Tuesday, Day 2: “Come Hell or High Water: The Battle for Turkey Creek”

Today we watched a powerful documentary film about the struggles of Turkey Creek and the community’s efforts to overcome them with the help of Derrick Evans who shows how a great leader can make a difference. “Come Hell or High Water: The Battle for Turkey Creek” was created by filmmaker Leah Mahan and illustrates both social and environmental injustices that were imposed on this community. Many thanks to Leah Mahan who made the viewing of her film possible.

Group Photo_Ross

Tomorrow, we begin our adventure!

~ Mrs. Hanrahan and Mr. Drossel

Reflection on Film

Most people in Turkey Creek are Afro-American and they are trying to defend their land from the government. The government is cutting down trees and making the surrounding town more commercial. Government wants to make the town more modern. People in Turkey Creek are unsatisfied because the government is taking away their neighborhood.

Derrick Evans is a Boston teacher who moves home to Mississippi when the graves of his ancestors – former slaves who settled on the Gulf Coast in the 1860s, are being desecrated to make way for the sprawling city of Gulfport. He’s trying to help the people of this community preserve their heritage. His role is a leader in the battle to save Turkey Creek. In order to help save the town, he decided to fill out an application to ask for his and others’ homes to become a part of the National Register of Historic Places. He invited representatives of the local and state government to attend a town meeting and talk to people who live in the community. One of the things they discuss is the disregard for the wetlands and their environmental purpose. Wetlands are important for proper drainage. However, many in the government are just interested in progress, not believing this is true. Flooding from the river destroys some communities.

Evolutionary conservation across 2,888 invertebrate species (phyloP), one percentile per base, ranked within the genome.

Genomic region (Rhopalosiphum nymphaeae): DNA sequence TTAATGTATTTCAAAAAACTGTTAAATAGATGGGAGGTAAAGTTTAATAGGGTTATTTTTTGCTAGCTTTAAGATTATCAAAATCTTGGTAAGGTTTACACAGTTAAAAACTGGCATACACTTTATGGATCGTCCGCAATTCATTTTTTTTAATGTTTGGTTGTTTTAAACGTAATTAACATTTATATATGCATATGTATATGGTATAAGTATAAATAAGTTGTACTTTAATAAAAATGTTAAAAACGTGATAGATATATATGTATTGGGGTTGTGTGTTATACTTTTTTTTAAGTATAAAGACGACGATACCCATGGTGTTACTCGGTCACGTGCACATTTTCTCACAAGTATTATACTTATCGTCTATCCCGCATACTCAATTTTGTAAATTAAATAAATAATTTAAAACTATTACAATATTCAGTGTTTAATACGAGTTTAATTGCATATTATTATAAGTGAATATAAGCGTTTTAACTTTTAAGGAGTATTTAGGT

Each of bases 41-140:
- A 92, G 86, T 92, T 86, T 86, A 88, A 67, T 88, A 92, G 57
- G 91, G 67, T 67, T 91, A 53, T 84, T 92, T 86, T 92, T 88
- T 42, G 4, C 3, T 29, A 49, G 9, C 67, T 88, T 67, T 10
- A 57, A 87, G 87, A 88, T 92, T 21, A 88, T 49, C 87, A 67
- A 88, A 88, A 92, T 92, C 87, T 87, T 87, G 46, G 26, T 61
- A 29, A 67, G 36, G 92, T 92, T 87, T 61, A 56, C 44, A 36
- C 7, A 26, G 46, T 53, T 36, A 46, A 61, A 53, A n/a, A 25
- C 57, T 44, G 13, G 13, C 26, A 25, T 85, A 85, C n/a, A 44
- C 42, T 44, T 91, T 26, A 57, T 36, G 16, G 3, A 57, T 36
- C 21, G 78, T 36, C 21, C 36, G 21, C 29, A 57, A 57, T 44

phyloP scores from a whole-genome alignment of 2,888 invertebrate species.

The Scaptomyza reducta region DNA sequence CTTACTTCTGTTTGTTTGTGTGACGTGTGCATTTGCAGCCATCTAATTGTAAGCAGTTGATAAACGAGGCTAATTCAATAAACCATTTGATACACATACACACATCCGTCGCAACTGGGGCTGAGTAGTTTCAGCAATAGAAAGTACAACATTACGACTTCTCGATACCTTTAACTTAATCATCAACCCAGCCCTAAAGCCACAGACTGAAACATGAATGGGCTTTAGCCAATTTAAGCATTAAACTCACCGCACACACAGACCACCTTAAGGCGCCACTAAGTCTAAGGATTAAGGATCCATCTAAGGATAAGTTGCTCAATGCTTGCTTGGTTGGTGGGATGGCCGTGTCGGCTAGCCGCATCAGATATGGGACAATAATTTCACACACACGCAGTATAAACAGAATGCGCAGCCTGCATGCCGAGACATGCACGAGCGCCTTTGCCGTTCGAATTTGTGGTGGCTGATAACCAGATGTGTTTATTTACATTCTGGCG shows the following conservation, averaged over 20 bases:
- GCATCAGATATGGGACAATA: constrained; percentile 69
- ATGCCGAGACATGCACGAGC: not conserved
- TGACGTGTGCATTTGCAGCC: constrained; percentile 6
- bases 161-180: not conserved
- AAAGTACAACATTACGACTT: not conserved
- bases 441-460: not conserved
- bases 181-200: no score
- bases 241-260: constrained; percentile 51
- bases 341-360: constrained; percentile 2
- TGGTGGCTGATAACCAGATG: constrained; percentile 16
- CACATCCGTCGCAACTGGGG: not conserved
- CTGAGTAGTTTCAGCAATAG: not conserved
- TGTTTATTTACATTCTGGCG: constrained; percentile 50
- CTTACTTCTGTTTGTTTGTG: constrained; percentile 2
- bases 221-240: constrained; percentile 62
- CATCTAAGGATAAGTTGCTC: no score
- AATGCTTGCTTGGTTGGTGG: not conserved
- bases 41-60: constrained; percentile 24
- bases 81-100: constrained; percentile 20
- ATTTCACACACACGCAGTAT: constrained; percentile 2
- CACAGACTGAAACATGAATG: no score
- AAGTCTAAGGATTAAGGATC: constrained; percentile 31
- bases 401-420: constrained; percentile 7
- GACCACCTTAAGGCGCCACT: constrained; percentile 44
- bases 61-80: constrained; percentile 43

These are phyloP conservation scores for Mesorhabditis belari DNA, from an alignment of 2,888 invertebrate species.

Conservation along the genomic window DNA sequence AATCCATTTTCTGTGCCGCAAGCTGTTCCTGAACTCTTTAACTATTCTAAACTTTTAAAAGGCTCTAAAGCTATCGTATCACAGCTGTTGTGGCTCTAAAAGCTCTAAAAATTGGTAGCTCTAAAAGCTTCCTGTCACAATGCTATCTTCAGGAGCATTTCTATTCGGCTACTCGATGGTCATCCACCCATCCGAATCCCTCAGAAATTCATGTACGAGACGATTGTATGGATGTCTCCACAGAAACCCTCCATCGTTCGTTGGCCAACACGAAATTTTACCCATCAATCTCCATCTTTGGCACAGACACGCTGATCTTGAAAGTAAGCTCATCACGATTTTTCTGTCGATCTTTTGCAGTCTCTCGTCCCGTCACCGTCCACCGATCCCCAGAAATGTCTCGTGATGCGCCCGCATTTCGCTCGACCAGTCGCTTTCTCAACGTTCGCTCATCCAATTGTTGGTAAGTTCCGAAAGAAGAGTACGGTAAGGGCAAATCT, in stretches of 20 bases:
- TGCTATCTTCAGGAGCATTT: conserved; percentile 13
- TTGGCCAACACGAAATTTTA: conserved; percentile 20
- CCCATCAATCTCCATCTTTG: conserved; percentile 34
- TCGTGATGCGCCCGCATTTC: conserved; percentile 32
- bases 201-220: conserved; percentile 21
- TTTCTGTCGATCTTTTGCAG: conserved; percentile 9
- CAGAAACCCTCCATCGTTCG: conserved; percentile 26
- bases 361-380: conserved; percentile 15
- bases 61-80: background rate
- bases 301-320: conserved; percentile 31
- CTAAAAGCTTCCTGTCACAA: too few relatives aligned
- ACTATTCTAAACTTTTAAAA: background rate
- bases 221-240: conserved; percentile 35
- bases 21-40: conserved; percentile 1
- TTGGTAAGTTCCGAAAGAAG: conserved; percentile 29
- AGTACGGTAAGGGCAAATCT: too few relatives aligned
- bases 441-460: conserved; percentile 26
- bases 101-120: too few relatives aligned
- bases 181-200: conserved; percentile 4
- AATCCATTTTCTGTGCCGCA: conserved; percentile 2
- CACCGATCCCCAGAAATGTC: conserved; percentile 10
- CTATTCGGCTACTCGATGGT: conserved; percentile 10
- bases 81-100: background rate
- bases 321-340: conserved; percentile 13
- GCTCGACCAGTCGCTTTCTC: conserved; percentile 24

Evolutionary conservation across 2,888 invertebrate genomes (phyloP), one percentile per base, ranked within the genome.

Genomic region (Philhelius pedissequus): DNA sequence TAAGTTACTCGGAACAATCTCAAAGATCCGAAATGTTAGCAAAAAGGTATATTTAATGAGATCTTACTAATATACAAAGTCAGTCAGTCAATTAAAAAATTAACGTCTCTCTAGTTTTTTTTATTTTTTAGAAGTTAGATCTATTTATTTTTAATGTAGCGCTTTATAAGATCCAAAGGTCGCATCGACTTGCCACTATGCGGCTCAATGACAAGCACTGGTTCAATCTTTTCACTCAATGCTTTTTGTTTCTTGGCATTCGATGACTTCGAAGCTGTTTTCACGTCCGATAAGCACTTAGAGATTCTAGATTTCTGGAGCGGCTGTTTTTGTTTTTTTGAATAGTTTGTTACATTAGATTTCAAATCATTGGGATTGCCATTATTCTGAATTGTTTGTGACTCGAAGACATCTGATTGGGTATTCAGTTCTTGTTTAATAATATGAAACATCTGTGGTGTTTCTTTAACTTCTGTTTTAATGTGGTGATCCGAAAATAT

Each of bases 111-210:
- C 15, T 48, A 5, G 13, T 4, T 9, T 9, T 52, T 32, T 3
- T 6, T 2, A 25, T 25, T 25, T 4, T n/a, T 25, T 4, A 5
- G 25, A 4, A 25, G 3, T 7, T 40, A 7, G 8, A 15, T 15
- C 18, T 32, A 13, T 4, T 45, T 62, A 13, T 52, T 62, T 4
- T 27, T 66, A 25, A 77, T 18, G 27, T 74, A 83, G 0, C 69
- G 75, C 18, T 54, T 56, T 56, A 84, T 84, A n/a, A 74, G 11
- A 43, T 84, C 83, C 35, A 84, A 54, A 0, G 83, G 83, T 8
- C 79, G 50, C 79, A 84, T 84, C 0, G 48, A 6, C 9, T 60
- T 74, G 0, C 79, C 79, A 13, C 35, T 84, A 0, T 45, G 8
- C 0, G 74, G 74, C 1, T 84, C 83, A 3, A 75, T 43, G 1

The state of Mississippi received funds from the Federal Government to rebuild after Hurricane Katrina, but instead of rebuilding people’s houses, the government used the money to build some big buildings for profit, for the economy. The government will be able to gain a lot of benefits from this. If they cut down the trees, the environment will be destroyed.

~ Chengzhi (Martin) M.

Interesting link: Bridge the Gulf Project